by Les Boden

For the past several years, Nevada employers and insurers could avoid paying workers’ compensation benefits to workers who had positive drug tests. According to an article in Occupational Hazards, this led to the denial of 10%-12% of claims filed in Nevada. But there’s a loophole that the Nevada legislature is considering closing. Workers have the right to refuse drug testing. The Insurance Journal reports that proposed legislation would require all injured workers to submit to drug tests if they apply for workers’ compensation.

What a good idea!



No matter that Ken Rosenman and his colleagues estimate that only 2/3 of injured workers file claims in the first place, and that Joyce Fan and her colleagues suggest that this number may be closer to half . Now there’s another way to reduce that proportion even more: force injured workers to submit to a drug test. If there’s a positive drug test, the worker doesn’t get compensation and, maybe as a bonus, loses his/her job. Somebody who may have had a puff or two of cannabis over the weekend is out of luck. Somebody else who was at a party where others smoked cannabis may not file a claim for fear of failing a drug test.

Why didn’t I think of that?

No matter that a similar law was declared unconstitutional by the Ohio Supreme Court in 2002. That court decided that warrantless drug testing was an unreasonable search and thus violated the Ohio Constitution. But that’s the left-wing Ohio Supreme Court.  Perhaps the Nevada courts will do a better job of balancing the rights of employers to avoid paying benefits to injured workers against the rights of workers to be protected from government-mandated intrusion into their private lives.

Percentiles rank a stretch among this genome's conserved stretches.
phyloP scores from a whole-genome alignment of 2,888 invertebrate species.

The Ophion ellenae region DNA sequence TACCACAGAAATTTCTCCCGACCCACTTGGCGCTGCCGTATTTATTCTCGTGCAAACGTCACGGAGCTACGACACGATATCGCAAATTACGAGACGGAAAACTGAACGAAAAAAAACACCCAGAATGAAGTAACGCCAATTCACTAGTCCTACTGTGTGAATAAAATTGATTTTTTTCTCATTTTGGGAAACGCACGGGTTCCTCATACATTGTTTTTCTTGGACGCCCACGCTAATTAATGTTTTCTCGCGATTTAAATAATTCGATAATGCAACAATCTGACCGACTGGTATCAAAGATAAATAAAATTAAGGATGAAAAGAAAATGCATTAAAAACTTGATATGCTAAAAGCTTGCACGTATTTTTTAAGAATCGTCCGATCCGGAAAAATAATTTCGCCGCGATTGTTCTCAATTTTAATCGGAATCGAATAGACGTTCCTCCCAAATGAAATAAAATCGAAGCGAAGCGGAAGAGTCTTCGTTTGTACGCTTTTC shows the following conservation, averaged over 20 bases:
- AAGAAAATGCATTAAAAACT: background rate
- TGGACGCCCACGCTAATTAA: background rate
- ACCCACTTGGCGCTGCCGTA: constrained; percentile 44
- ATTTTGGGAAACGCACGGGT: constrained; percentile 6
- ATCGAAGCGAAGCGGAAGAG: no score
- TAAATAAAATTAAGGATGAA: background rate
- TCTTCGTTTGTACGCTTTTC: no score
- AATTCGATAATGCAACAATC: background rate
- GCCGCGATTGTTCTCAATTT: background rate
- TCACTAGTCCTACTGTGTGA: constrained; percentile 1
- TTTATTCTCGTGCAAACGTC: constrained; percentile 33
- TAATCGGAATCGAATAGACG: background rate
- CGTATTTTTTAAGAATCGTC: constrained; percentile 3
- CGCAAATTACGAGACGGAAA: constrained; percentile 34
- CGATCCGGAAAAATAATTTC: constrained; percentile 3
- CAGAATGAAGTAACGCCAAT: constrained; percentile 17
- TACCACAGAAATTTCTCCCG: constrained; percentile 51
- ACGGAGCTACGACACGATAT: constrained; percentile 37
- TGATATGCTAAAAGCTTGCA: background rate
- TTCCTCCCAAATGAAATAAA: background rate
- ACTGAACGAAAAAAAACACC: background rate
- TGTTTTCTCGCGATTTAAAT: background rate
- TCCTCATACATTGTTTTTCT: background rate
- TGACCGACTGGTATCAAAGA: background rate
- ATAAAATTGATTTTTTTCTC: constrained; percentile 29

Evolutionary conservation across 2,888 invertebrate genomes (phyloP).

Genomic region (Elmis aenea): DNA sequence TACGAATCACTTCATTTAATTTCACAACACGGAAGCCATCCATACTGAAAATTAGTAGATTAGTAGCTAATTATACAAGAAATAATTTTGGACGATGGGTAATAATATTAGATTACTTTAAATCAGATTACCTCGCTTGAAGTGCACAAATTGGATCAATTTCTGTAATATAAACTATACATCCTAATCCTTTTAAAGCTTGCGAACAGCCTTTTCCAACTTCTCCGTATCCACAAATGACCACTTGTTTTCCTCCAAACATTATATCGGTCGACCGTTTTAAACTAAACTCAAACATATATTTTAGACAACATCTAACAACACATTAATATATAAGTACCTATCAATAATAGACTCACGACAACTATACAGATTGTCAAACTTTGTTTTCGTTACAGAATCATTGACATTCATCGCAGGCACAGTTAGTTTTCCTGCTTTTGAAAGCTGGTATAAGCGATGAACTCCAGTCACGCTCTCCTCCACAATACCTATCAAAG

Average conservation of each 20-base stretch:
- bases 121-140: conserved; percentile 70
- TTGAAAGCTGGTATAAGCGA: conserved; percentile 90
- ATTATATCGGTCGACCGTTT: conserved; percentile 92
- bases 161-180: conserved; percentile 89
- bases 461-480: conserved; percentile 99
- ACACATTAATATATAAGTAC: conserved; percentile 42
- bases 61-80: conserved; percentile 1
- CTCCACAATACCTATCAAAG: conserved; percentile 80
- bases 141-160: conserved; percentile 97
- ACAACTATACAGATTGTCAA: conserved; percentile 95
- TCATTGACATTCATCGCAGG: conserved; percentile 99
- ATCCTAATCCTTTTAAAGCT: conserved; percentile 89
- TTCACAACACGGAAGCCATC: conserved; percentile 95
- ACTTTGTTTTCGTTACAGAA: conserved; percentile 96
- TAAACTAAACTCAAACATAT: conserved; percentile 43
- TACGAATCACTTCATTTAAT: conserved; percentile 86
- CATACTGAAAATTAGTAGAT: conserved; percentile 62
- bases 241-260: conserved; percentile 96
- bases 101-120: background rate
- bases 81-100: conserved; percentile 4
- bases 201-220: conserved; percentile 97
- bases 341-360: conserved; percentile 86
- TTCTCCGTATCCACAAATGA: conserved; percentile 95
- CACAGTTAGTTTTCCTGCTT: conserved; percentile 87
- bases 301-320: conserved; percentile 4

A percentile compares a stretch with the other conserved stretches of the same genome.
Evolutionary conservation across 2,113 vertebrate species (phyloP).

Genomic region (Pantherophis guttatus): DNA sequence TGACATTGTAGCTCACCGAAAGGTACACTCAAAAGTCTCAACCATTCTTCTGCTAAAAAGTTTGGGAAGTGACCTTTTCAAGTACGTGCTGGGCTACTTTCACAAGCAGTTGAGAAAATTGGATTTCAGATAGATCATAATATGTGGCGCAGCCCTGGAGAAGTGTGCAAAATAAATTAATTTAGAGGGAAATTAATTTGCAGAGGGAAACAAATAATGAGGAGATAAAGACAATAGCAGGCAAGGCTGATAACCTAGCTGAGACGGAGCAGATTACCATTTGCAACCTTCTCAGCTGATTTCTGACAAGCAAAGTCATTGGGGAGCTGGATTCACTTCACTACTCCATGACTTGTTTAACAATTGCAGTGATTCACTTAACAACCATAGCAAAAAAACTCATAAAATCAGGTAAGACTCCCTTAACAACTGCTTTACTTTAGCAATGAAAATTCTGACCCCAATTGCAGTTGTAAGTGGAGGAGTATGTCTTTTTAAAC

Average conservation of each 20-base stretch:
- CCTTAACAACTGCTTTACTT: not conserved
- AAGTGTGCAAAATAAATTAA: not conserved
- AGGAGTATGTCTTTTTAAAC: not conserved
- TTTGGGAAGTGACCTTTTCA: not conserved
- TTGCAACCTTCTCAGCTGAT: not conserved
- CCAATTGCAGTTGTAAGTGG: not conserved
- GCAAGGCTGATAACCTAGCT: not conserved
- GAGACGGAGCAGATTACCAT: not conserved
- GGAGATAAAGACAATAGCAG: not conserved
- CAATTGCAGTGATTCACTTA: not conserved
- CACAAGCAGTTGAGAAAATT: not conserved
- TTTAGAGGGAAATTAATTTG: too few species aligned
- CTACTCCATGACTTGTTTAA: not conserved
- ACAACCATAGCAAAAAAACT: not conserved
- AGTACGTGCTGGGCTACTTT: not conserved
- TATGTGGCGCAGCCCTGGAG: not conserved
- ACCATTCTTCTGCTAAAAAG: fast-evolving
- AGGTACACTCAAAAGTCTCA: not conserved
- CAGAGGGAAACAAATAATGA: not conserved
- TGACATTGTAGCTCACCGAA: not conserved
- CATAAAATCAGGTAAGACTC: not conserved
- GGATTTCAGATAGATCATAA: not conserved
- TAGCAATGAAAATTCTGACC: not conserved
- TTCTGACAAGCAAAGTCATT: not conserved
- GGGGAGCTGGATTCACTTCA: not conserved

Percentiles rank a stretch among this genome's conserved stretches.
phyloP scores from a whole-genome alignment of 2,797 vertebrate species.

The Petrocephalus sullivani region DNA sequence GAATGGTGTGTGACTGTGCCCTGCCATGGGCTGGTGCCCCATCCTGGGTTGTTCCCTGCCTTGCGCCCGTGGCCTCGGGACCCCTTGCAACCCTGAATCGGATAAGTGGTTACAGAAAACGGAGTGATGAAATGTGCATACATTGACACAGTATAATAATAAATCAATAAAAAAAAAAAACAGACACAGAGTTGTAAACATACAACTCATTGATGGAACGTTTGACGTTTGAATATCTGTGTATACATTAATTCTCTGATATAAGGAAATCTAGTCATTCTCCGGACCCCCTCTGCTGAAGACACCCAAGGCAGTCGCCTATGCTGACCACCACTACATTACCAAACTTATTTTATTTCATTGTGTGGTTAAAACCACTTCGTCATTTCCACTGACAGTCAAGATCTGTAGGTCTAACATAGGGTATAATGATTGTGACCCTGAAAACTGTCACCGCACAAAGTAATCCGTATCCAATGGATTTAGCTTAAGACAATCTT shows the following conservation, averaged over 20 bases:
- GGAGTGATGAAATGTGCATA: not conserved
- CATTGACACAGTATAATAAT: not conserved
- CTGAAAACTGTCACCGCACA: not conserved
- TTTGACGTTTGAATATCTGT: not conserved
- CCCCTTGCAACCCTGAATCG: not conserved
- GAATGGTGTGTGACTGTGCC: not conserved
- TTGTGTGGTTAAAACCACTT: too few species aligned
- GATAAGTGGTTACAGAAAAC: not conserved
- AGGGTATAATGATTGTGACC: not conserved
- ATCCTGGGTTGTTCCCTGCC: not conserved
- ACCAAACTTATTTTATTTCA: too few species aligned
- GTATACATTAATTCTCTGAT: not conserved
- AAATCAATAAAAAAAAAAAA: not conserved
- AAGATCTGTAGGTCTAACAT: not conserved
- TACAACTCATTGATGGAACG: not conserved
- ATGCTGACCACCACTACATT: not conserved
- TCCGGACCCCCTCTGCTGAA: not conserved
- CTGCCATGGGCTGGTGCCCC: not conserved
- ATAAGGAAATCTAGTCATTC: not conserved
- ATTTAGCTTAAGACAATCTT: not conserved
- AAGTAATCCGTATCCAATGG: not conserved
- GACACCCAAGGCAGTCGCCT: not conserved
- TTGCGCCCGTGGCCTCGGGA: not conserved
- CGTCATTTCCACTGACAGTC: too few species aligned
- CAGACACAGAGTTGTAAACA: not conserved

Les Boden, PhD, is Professor and Associate Chair of the Department of Environmental Health, Boston University School of Public Health. Dr. Boden is a member of the National Academy of Social Insurance and has been an active member of Federal advisory committees for both the Centers for Disease Control and the Department of Energy.

Comments

  1. #1 Metro
    March 8, 2007

    I also note that one of the insurance company schmucks pushing this legislation claims that Builders Insurance Company processed 4000 claims. In 125 of them, workers refused to take a post-accident drug test. That is, just over three percent of the fifty percent who claim may have refused. This is reason to change the law?

    On a related note, Maryland representative (and contracting company owner but I’m sure that’s neither here nor there, right?) LeRoy Meyers wants workers breath-tested. Never mind that there are currently provisions allowing the testing of blood, urine, hair and saliva. Or that breathalysers are tricky bastards to operate–Cops lose drink-driving cases all the time by misusing or failing to properly document the tests. But it’s good enough for the American worker, eh?